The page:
To Mary Jefferson Eppes
Philadelphia Feb. 12. 1800.
My dear Maria
Mr. Eppes’s letter of Jan. 17. had filled me with anxiety for your little one, & that of the 25th. announced what I had feared. how deeply I feel it in all it’s bearings, I shall not say, nor attempt consolation where I know that time & silence are the only medecines. I shall only observe as a source of hope to us all that you are young and will not fail to possess enough of these dear pledges which bind us to one another & to life itself.—I am almost hopeless in writing to you, from observing that at the date of mr Eppes’s letter of Jan. 25. three which I had written to him & one to you had not been recieved. that to you was Jan. 17. and to him Dec. 21. Jan. 22. and one which only covered some pamphlets. that of Dec. 21. was on the subject of Powell and would of course give occasion for an answer. I have always directed to Petersburg: perhaps mr Eppes does not have enquiries made at the post office there. his of Jan. 1. 12. 17. & 25. have come safely tho’ tardily. one from the Hundred never came. I will inclose this to the care of mr Jefferson.
The Representatives have proposed to the Senate to adjourn on the 7th. of April, and as the motion comes from the Eastern quarter & the members from thence are anxious, for political reasons, to separate, I expect we shall adjourn about that time. I fully propose, if nothing intervenes to prevent it, to take Chesterfield in my way home. I am not without hopes you will be ready to go on with me; but at any rate that you will soon follow. I know no happiness but when we are all together. you have perhaps heard of the loss of Jupiter. with all his defects, he leaves a void in my domestic arrangements which cannot be filled.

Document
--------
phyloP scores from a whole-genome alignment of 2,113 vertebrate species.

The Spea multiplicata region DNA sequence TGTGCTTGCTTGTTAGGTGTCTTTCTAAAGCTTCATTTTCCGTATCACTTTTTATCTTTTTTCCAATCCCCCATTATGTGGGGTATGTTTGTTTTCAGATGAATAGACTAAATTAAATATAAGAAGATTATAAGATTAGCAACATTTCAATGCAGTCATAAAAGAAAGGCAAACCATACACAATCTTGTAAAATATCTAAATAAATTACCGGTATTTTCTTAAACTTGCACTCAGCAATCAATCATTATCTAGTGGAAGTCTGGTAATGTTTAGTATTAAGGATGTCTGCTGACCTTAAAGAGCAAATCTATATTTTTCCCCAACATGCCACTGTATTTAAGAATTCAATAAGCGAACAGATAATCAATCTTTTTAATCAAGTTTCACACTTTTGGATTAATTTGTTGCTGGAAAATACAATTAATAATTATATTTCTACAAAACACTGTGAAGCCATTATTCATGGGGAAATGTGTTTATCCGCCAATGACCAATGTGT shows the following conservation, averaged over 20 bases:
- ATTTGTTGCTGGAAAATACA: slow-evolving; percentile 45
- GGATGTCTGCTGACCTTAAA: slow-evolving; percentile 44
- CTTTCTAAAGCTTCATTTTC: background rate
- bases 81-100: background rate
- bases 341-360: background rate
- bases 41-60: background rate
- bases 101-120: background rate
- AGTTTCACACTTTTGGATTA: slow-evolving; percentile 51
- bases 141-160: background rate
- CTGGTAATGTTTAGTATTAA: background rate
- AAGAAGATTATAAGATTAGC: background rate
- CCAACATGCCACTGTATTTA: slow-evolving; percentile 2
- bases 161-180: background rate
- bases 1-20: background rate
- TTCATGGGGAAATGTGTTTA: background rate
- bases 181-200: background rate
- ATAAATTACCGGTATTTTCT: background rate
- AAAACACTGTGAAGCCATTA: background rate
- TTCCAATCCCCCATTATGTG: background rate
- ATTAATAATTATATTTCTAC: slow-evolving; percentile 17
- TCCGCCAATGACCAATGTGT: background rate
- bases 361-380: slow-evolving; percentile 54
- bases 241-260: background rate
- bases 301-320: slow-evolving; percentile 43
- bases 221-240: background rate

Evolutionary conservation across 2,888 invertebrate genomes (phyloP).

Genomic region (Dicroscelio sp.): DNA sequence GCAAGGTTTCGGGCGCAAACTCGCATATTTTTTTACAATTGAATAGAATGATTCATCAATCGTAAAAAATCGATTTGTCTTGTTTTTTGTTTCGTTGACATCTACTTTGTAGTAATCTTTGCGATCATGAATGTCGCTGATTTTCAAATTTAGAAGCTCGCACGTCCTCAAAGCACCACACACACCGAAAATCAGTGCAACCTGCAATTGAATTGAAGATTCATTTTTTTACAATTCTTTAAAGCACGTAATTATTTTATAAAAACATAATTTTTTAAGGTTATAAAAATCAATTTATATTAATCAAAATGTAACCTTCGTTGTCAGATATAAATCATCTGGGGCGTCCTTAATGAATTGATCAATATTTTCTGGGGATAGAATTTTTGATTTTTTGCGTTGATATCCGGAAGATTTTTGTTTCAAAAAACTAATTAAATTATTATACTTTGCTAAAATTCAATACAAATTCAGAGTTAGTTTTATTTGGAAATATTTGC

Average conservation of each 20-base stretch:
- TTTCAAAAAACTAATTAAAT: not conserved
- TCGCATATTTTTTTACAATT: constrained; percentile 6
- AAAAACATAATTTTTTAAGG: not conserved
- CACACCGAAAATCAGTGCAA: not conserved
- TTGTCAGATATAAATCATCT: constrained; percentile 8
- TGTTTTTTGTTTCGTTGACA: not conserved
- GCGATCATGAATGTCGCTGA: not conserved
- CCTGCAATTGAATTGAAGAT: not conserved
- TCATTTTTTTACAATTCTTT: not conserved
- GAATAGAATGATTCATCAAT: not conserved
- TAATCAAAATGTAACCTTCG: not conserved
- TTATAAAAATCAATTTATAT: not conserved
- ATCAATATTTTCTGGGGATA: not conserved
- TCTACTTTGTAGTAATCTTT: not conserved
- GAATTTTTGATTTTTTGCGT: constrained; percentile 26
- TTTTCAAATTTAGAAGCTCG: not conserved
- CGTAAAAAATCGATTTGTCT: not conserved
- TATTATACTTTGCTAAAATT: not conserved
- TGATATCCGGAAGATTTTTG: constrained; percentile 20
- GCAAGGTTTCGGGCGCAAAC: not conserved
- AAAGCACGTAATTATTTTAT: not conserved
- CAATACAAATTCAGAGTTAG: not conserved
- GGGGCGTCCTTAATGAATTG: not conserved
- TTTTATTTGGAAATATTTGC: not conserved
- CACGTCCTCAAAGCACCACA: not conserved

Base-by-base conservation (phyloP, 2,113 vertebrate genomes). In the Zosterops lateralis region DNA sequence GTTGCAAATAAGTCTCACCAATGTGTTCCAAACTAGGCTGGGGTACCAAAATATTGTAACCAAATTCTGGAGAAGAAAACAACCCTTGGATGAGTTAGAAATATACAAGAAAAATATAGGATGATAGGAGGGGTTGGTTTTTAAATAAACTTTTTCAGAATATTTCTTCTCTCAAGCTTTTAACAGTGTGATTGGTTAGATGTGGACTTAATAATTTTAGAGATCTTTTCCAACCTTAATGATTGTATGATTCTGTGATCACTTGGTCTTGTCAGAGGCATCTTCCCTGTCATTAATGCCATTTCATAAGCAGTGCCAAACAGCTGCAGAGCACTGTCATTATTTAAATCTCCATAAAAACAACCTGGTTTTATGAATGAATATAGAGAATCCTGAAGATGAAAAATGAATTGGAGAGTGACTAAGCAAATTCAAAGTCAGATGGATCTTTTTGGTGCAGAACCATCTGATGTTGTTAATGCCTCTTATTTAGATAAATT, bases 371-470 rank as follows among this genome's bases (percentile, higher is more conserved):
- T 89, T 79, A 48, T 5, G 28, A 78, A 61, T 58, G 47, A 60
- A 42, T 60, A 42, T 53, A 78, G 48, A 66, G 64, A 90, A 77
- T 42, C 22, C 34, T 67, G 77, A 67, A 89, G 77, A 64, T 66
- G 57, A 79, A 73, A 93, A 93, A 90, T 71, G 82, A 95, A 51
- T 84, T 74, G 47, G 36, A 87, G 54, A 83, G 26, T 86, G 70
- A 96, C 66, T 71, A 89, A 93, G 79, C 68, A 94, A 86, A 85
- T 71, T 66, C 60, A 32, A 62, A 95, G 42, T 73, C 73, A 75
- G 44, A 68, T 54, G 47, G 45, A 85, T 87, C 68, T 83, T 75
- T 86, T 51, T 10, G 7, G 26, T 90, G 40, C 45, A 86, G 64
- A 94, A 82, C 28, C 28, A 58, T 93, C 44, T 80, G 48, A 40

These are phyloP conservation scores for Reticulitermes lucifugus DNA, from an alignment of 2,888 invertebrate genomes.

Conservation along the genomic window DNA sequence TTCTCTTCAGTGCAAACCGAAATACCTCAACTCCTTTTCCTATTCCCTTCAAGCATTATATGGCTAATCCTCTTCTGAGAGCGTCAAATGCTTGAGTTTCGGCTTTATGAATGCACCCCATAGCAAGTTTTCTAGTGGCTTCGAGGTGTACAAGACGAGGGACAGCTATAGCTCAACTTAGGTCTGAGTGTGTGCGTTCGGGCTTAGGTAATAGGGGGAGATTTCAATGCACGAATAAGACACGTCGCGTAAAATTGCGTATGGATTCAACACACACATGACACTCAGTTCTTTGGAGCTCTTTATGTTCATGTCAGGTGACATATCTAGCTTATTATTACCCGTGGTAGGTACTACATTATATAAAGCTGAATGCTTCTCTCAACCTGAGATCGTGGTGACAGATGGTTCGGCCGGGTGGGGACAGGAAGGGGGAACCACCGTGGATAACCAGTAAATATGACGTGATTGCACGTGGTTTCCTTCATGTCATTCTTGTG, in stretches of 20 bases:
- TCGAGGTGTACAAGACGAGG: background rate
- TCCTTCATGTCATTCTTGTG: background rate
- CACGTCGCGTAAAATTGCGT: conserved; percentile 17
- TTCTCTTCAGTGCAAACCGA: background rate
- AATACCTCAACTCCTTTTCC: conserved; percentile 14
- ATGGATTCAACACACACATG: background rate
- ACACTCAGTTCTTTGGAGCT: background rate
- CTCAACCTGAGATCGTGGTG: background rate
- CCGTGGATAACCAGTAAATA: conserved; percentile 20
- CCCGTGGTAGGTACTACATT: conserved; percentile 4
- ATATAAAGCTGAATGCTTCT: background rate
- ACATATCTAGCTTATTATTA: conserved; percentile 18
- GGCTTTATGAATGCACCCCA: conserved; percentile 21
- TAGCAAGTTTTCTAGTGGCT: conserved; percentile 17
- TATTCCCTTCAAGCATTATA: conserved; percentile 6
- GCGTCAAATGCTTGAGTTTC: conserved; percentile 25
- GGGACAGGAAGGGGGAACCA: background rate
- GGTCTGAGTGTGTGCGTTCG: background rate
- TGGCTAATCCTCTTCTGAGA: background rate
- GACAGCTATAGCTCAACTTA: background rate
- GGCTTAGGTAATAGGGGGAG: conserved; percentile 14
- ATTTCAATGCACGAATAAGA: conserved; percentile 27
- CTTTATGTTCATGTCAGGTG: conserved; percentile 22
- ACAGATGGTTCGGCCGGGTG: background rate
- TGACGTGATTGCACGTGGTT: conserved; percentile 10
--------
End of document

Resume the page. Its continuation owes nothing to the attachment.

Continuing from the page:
Mr. Eppes’s last letter informed me how much you had suffered from your breasts: but that they had then suppurated, & the inflammation & consequent fever abated. I am anxious to hear again from you, and hope the next letter will announce your reestablishment. it is necessary for my tranquility that I should hear from you often: for I feel inexpressibly whatever affects either your health or happiness. my attachments to the world and whatever it can offer are daily wearing off, but you are one of the links which hold to my existence, and can only break off with that. you have never by a word or a deed given me one moment’s uneasiness; on the contrary I have felt perpetual gratitude to heaven for having given me, in you, a source of so much pure & unmixed happiness. go on then, my dear, as you have done in deserving the love of every body: you will reap the rich reward of their esteem, and will find that we are working for ourselves while we do good to others. I had a letter from your sister yesterday. they were all well. one from mr Randolph had before informed me they had got to Edgehill, and were in the midst of mud, smoak, & the uncomfortableness of a cold house. mr Trist is here alone, and will return soon: present me affectionately to mr Eppes, & tell him when you cannot write, he must. as also to the good family at Eppington to whom I wish every earthly good. to yourself my Dear Maria I cannot find expressions for my love. you must measure it by the feelings of a warm heart. Adieu
RC (ViU: Edgehill-Randolph Papers); addressed “Mrs. Maria Eppes Eppington”; franked. Enclosed in letter below.
According to TJ’s letter to Thomas Mann Randolph on 4 Feb., it was John Wayles Eppes’s letter of Jan. 17, not that of the 25th, that brought news of his daughter’s death. For the missing letter of 25 Jan., see note to TJ to Thomas Mann Randolph, 4 Feb., and for that of 12 Jan., see TJ to Eppes, 22 Jan. 1800.